MILWAUKEE - Toniah Williams, 17, is paralyzed from the waist down after prosecutors said a man fired at the car she was riding in.
Williams' family on Friday, Sept. 24 talked to FOX6 News about where she is in her recovery, hoping her story can help change the city and stem the violence.
Hundreds, if not thousands, of vehicles pass through the intersection of 24th and Locust each and every day. Williams' mother chose that spot to bring light to reckless driving and road rage issues in the city.
"If my daughter is not walking again due to the violence in this city, we got to do something about it," said Dede Rogers, Williams' mother.
Rogers said her daughter had dreams of going to college and playing professional basketball. Now, she says, the teen is transitioning to a new way of life.
"She has blue days, and she has yellow days. And we just try to keep as many yellow days as we can," Rogers said.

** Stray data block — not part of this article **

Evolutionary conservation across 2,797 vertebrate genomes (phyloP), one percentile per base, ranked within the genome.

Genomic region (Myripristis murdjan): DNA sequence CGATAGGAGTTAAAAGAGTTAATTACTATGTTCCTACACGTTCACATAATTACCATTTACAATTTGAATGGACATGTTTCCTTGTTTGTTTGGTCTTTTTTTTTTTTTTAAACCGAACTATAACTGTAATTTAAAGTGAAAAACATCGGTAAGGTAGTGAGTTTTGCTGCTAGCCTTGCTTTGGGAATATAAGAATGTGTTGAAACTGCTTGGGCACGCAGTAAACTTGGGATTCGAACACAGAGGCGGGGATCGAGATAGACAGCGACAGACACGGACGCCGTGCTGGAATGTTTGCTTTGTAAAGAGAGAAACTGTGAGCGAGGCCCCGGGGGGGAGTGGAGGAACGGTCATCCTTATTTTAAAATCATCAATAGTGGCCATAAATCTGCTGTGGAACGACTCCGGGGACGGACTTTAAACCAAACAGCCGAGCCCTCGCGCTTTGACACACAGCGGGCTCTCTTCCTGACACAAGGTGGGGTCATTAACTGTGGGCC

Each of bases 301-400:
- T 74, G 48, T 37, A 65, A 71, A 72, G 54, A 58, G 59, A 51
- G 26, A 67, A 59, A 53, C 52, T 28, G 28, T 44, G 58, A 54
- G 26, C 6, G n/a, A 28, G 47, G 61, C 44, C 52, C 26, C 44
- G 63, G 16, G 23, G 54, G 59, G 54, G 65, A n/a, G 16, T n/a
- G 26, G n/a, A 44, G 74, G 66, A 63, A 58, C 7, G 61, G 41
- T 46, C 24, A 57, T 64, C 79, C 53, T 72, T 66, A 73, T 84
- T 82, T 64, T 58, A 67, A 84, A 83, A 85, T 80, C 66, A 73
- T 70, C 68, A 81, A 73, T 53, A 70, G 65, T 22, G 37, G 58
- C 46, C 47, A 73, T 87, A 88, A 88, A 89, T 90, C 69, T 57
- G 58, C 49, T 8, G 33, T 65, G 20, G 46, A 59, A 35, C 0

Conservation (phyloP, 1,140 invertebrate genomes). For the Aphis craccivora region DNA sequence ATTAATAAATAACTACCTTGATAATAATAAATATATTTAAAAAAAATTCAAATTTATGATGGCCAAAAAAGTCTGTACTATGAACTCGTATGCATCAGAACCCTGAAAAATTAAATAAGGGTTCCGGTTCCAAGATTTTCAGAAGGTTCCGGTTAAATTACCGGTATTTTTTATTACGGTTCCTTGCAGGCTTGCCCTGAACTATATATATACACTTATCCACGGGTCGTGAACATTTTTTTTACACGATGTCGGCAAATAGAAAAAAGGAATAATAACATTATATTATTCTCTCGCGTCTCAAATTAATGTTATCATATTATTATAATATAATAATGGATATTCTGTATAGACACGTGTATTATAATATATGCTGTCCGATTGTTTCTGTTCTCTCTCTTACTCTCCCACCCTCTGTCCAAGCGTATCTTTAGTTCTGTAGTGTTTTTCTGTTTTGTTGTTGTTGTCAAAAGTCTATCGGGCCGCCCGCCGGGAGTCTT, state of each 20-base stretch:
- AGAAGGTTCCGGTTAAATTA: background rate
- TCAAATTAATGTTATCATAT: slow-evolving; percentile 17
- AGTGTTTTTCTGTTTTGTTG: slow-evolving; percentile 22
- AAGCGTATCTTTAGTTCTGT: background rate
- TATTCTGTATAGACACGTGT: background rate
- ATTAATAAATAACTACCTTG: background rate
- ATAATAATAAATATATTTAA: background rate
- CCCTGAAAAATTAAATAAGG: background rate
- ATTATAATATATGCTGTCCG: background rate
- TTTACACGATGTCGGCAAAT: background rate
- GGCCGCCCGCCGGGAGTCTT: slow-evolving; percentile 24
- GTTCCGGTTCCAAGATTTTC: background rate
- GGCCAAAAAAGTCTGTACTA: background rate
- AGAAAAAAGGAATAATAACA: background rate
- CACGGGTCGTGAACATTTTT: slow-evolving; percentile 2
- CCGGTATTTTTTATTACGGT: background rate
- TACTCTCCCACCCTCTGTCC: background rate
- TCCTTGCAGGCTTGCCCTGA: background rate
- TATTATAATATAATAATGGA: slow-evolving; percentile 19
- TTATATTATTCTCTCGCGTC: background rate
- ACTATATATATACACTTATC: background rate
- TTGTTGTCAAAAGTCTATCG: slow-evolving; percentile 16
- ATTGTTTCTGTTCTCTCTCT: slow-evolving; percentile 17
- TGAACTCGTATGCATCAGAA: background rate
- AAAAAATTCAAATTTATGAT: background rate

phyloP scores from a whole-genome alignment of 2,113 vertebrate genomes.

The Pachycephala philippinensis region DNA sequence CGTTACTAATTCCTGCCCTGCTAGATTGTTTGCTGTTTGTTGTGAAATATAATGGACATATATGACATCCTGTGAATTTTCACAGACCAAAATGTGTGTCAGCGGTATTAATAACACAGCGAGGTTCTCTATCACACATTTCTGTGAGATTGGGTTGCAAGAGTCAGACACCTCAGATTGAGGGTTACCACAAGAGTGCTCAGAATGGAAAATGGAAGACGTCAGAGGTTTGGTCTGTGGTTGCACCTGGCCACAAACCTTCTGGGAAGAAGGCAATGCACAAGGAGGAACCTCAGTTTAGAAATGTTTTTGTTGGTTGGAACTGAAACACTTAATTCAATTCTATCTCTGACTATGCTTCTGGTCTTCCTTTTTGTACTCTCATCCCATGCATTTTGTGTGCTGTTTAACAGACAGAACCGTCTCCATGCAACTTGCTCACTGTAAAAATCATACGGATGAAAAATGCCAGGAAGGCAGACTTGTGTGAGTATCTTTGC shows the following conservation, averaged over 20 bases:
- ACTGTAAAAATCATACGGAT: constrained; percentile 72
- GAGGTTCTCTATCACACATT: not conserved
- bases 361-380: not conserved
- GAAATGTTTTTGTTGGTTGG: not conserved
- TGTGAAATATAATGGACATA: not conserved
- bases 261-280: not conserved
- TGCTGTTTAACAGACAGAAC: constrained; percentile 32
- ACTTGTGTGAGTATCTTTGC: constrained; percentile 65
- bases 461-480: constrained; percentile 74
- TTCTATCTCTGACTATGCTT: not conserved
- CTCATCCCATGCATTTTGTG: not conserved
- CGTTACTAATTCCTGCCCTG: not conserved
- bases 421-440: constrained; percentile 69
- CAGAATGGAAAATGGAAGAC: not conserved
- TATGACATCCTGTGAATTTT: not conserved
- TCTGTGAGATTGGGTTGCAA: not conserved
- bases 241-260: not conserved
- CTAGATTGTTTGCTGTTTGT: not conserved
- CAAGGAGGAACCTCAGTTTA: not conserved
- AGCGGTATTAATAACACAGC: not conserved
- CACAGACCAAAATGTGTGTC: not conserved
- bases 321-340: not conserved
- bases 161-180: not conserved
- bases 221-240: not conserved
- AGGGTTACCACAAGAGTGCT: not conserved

The shooting happened on July 27. Court filings said Williams and four others were driving around, throwing eggs at cars, and came across a car driven by Jerod Brumfield – part of a business that tries to recover stolen vehicles in the city.
A criminal complaint states a person in the car threw an egg at Brumfield's SUV. He then began chasing after the car, ramming it and firing two bullets at it – the second of which struck two people, including Williams. The car then drove to St. Joseph's Hospital.
Brumfield was charged four days later with multiple counts of first-degree reckless injury and recklessly endangering safety. He was bound over for trial and remains jailed on $150,000 bond.
"I’m really hurt that somebody would do that, instead of not knowing if kids were in the car," Shamari Ford, Williams' godmother, said.
Ford will serve as Williams' nurse once she is able to be released.
"It’s been devastating. I’m still trying to process it all. But I am strong in so many ways, and I have to be strong for her," said Ford.
Rogers said the athlete in Williams is keeping her drive alive, wanting to finish school and go to college – now with dreams of competing in the Paralympics.
"Her fight is at a different level now. Now it’s the rehabilitation stage, and she needs all the help she can get," Rogers said.
Williams' family is now in the process of paying for medical costs not covered by insurance and prepare for when she can come home, needing a wheelchair ramp. The family set up a GoFundMe online fundraiser.